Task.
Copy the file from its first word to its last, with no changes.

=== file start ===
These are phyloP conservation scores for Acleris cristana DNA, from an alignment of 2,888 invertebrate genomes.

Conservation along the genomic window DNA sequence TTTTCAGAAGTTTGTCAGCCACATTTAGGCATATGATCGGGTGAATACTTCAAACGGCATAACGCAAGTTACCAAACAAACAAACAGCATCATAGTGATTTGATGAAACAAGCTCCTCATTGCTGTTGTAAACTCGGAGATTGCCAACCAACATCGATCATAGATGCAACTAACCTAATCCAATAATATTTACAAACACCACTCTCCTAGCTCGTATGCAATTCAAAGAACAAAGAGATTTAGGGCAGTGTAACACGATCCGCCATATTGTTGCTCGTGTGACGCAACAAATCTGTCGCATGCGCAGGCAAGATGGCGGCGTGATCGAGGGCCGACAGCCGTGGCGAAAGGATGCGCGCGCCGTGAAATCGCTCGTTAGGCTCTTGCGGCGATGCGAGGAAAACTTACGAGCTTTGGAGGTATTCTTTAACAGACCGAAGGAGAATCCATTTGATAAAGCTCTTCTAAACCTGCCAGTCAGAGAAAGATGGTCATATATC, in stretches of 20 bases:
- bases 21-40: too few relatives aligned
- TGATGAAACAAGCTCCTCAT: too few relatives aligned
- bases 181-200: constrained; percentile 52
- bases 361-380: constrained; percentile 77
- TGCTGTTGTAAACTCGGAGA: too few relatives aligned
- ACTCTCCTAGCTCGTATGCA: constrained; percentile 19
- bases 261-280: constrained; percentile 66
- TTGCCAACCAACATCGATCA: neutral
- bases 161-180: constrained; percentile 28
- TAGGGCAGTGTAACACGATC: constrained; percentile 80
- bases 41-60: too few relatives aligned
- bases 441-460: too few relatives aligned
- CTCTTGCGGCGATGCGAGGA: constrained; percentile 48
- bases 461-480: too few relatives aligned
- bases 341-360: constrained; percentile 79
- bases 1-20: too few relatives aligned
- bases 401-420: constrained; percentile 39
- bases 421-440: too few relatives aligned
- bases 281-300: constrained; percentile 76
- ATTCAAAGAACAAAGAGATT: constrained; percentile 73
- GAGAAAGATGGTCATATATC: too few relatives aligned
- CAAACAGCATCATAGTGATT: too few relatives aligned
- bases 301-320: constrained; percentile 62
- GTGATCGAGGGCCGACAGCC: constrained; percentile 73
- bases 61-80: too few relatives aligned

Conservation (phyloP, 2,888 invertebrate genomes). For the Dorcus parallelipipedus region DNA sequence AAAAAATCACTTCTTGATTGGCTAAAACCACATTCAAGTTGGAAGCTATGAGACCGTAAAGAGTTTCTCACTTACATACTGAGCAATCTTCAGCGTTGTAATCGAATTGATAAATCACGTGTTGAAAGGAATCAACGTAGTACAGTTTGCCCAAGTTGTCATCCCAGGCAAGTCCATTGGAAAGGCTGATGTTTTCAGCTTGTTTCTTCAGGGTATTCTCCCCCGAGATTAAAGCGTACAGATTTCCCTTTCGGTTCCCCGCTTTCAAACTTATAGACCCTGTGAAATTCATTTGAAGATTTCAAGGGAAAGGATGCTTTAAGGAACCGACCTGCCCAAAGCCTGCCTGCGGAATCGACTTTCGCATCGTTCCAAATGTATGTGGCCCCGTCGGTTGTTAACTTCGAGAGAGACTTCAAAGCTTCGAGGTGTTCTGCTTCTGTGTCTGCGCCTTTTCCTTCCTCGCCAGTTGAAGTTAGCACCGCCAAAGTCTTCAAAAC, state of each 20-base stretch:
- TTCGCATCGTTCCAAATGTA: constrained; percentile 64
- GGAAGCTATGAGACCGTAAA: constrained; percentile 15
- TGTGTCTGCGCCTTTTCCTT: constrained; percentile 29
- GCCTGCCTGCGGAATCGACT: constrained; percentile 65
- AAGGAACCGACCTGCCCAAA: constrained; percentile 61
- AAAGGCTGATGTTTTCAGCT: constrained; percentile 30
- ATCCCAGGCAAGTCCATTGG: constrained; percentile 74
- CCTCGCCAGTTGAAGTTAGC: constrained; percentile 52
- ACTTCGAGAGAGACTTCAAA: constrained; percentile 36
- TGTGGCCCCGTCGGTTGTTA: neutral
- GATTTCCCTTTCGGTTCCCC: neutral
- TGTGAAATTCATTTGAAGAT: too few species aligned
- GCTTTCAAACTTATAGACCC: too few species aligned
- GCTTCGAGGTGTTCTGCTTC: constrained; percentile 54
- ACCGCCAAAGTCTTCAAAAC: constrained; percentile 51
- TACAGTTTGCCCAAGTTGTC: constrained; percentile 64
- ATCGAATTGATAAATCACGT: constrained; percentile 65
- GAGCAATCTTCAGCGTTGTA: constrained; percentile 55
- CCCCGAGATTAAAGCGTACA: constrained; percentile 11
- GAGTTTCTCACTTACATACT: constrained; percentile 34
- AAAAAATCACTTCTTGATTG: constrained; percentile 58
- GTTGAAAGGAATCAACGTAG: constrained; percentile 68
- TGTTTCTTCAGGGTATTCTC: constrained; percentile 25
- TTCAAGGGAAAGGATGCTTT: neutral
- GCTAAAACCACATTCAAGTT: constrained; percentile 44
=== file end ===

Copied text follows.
These are phyloP conservation scores for Acleris cristana DNA, from an alignment of 2,888 invertebrate genomes.

Conservation along the genomic window DNA sequence TTTTCAGAAGTTTGTCAGCCACATTTAGGCATATGATCGGGTGAATACTTCAAACGGCATAACGCAAGTTACCAAACAAACAAACAGCATCATAGTGATTTGATGAAACAAGCTCCTCATTGCTGTTGTAAACTCGGAGATTGCCAACCAACATCGATCATAGATGCAACTAACCTAATCCAATAATATTTACAAACACCACTCTCCTAGCTCGTATGCAATTCAAAGAACAAAGAGATTTAGGGCAGTGTAACACGATCCGCCATATTGTTGCTCGTGTGACGCAACAAATCTGTCGCATGCGCAGGCAAGATGGCGGCGTGATCGAGGGCCGACAGCCGTGGCGAAAGGATGCGCGCGCCGTGAAATCGCTCGTTAGGCTCTTGCGGCGATGCGAGGAAAACTTACGAGCTTTGGAGGTATTCTTTAACAGACCGAAGGAGAATCCATTTGATAAAGCTCTTCTAAACCTGCCAGTCAGAGAAAGATGGTCATATATC, in stretches of 20 bases:
- bases 21-40: too few relatives aligned
- TGATGAAACAAGCTCCTCAT: too few relatives aligned
- bases 181-200: constrained; percentile 52
- bases 361-380: constrained; percentile 77
- TGCTGTTGTAAACTCGGAGA: too few relatives aligned
- ACTCTCCTAGCTCGTATGCA: constrained; percentile 19
- bases 261-280: constrained; percentile 66
- TTGCCAACCAACATCGATCA: neutral
- bases 161-180: constrained; percentile 28
- TAGGGCAGTGTAACACGATC: constrained; percentile 80
- bases 41-60: too few relatives aligned
- bases 441-460: too few relatives aligned
- CTCTTGCGGCGATGCGAGGA: constrained; percentile 48
- bases 461-480: too few relatives aligned
- bases 341-360: constrained; percentile 79
- bases 1-20: too few relatives aligned
- bases 401-420: constrained; percentile 39
- bases 421-440: too few relatives aligned
- bases 281-300: constrained; percentile 76
- ATTCAAAGAACAAAGAGATT: constrained; percentile 73
- GAGAAAGATGGTCATATATC: too few relatives aligned
- CAAACAGCATCATAGTGATT: too few relatives aligned
- bases 301-320: constrained; percentile 62
- GTGATCGAGGGCCGACAGCC: constrained; percentile 73
- bases 61-80: too few relatives aligned

Conservation (phyloP, 2,888 invertebrate genomes). For the Dorcus parallelipipedus region DNA sequence AAAAAATCACTTCTTGATTGGCTAAAACCACATTCAAGTTGGAAGCTATGAGACCGTAAAGAGTTTCTCACTTACATACTGAGCAATCTTCAGCGTTGTAATCGAATTGATAAATCACGTGTTGAAAGGAATCAACGTAGTACAGTTTGCCCAAGTTGTCATCCCAGGCAAGTCCATTGGAAAGGCTGATGTTTTCAGCTTGTTTCTTCAGGGTATTCTCCCCCGAGATTAAAGCGTACAGATTTCCCTTTCGGTTCCCCGCTTTCAAACTTATAGACCCTGTGAAATTCATTTGAAGATTTCAAGGGAAAGGATGCTTTAAGGAACCGACCTGCCCAAAGCCTGCCTGCGGAATCGACTTTCGCATCGTTCCAAATGTATGTGGCCCCGTCGGTTGTTAACTTCGAGAGAGACTTCAAAGCTTCGAGGTGTTCTGCTTCTGTGTCTGCGCCTTTTCCTTCCTCGCCAGTTGAAGTTAGCACCGCCAAAGTCTTCAAAAC, state of each 20-base stretch:
- TTCGCATCGTTCCAAATGTA: constrained; percentile 64
- GGAAGCTATGAGACCGTAAA: constrained; percentile 15
- TGTGTCTGCGCCTTTTCCTT: constrained; percentile 29
- GCCTGCCTGCGGAATCGACT: constrained; percentile 65
- AAGGAACCGACCTGCCCAAA: constrained; percentile 61
- AAAGGCTGATGTTTTCAGCT: constrained; percentile 30
- ATCCCAGGCAAGTCCATTGG: constrained; percentile 74
- CCTCGCCAGTTGAAGTTAGC: constrained; percentile 52
- ACTTCGAGAGAGACTTCAAA: constrained; percentile 36
- TGTGGCCCCGTCGGTTGTTA: neutral
- GATTTCCCTTTCGGTTCCCC: neutral
- TGTGAAATTCATTTGAAGAT: too few species aligned
- GCTTTCAAACTTATAGACCC: too few species aligned
- GCTTCGAGGTGTTCTGCTTC: constrained; percentile 54
- ACCGCCAAAGTCTTCAAAAC: constrained; percentile 51
- TACAGTTTGCCCAAGTTGTC: constrained; percentile 64
- ATCGAATTGATAAATCACGT: constrained; percentile 65
- GAGCAATCTTCAGCGTTGTA: constrained; percentile 55
- CCCCGAGATTAAAGCGTACA: constrained; percentile 11
- GAGTTTCTCACTTACATACT: constrained; percentile 34
- AAAAAATCACTTCTTGATTG: constrained; percentile 58
- GTTGAAAGGAATCAACGTAG: constrained; percentile 68
- TGTTTCTTCAGGGTATTCTC: constrained; percentile 25
- TTCAAGGGAAAGGATGCTTT: neutral
- GCTAAAACCACATTCAAGTT: constrained; percentile 44